Thursday 20 January 2005

by Maria Ahmed, Clare Jerrom and Derren

Brussels warns on junk food

The food industry has been given a year to stop advertising junk
food to children and improve product labelling. The European Union
will resort to regulation if no progress is made over this

Source:- The Financial Times, Thursday 20 January, page

Clarke plans rite of citizenship for teens

Youngsters celebrating their 18th birthdays could be asked to
participate in citizenship ceremonies as part of a government plan
to foster race equality and community cohesion.

Home secretary Charles Clarke said the government would trial
the scheme – based on ceremonies in Australia and some parts
of the US – to recognise young people gaining the right to
vote and greater independence from their parents.

Source:- The Financial Times, Thursday 20 January, page

HR chiefs act on childcare vouchers

Ninety-eight per cent of human resources directors who have not
already implemented a childcare voucher scheme for their staff plan
to do so by April, according to a survey by the Daycare Trust and
Sodexho Pass, a specialist in vouchers and service cards.

Source:- The Financial Times, Thursday 20 January, page

Fury of 12-year-old sex attack victim’s

A teenager on drugs who raped a 12-year-old girl the day after
he walked free from court on bail for burglary was sent to a young
offenders’ institution for five years at a hearing at Warwick
Crown Court this week..

The girl’s parents said the 16-year-old’s sentence
was too short, adding that Robert Bailey would be free before their
daughter even left school.

Source:- The Daily Mail, Thursday 20 January, page

Prison officer who went sick for a year…in New

A prison officer who went on sick leave for more than a year
carried on claiming sick pay after secretly emigrating to New
Zealand. The woman simply sent notes from a GP to her bosses at
Holloway Prison in north London.

The case was one of several examples of a sicknote culture in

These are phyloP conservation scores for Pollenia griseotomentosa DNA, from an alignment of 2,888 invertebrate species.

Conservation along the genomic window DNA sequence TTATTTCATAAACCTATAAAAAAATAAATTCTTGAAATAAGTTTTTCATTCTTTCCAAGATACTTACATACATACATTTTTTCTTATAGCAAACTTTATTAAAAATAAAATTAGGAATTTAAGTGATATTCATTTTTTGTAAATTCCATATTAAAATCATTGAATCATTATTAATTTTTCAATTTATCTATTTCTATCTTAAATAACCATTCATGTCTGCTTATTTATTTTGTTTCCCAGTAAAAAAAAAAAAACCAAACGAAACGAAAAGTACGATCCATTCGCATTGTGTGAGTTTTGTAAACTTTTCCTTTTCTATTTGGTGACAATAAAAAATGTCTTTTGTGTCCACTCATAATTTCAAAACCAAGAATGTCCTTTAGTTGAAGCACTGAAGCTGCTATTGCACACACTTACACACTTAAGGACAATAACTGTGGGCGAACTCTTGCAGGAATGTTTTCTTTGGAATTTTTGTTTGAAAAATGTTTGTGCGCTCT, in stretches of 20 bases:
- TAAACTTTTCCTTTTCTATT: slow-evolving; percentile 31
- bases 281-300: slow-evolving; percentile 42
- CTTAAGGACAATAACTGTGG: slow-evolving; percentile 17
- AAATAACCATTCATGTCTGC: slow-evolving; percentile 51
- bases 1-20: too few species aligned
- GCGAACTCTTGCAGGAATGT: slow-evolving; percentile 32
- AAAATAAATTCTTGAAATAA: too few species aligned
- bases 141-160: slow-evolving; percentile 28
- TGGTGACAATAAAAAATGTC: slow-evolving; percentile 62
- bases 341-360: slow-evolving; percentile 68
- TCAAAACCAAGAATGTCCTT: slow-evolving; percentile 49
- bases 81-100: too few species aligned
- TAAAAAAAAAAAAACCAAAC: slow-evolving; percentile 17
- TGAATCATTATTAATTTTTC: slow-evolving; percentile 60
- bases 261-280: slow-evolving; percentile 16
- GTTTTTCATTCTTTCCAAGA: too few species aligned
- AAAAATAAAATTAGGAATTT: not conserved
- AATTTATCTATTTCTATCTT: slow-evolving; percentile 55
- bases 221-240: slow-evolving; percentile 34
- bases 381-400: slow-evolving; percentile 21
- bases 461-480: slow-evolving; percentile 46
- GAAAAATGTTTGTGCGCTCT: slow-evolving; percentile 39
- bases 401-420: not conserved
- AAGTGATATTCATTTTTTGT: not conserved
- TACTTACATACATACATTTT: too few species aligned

Britain’s jails, highlighted in a report from the Commons
Public Accounts Committee.

Source:- The Daily Mail, Thursday 20 January, page

Children would be better off watching TV than attending
youth clubs, says Hodge

Many teenagers would be better off spending their evenings in
front of the television than going to local youth clubs,
children’s minister Margaret Hodge said yesterday. She was
commenting on government research, commissioned from London
University’s Institute of Education, that found teenagers who
spent time in “unfocused” youth provision were more
likely to suffer poor exam results and be lured into a life of
crime and drugs.

The full research will be published within weeks alongside the
government’s youth green paper.

Source:- The Independent, Thursday 20 January, page

Home with high death rate was checked 17

Health officials conducted 17 inspections of a former nursing
home under scrutiny following the deaths of 16 elderly residents,
it emerged yesterday. As discussions continue between a coroner,
police and representatives of Birmingham’s strategic health
authority about a string of deaths at the Maypole nursing home,
experts are questioning whether deficiencies at the home should
have been detected earlier.

Source:- The Guardian, Thursday 20 January, page 2

Welsh newspapers

Young film-makers bid for asylum film

A group of students are seeking financial and practical help to
complete a film they are making about asylum seekers.

The final year project being made by students at the
International Film School Wales will be entered in film festivals.
The students hope local businesses will be interested in supporting
their venture in return for a screen credit and the opportunity to
help promote good relations in the community.

Source:- IC Wales, Thursday 20 January

Terror boy, 17, banned from using own front

A 17-year-old boy has been banned from going through the front
door of his own home by Cwmbran magistrates in what is though to be
the first case of its kind.

The antisocial behaviour order placed on Luke Davies imposes a
strict exclusion zone around his street, which includes the front
of his house.

Source:- IC Wales, Wednesday 19 January

Scottish newspapers

Legal change blamed for higher cannabis use

The use and cultivation of cannabis the past year has risen
sharply in Scotland, causing some legal experts to suggest it is
linked to the down-grading of the drug from category B to C.

Source:- The Herald, Thursday 20 January

Church rallies for Dungavel family

Church leaders are to hold a protest at Dungavel detention
centre to highlight the plight of a family detained there for
several months while waiting for their asylum claim to be

Source:- The Herald, Thursday 20 January

Abuse expert to face court over Munchausen’s

One of Scotland’s leading child abuse experts is to be
challenged in court over a diagnosis of Munchausen’s Syndrome
By Proxy in an abuse case.

Source:- The Scotsman, Thursday 20 January

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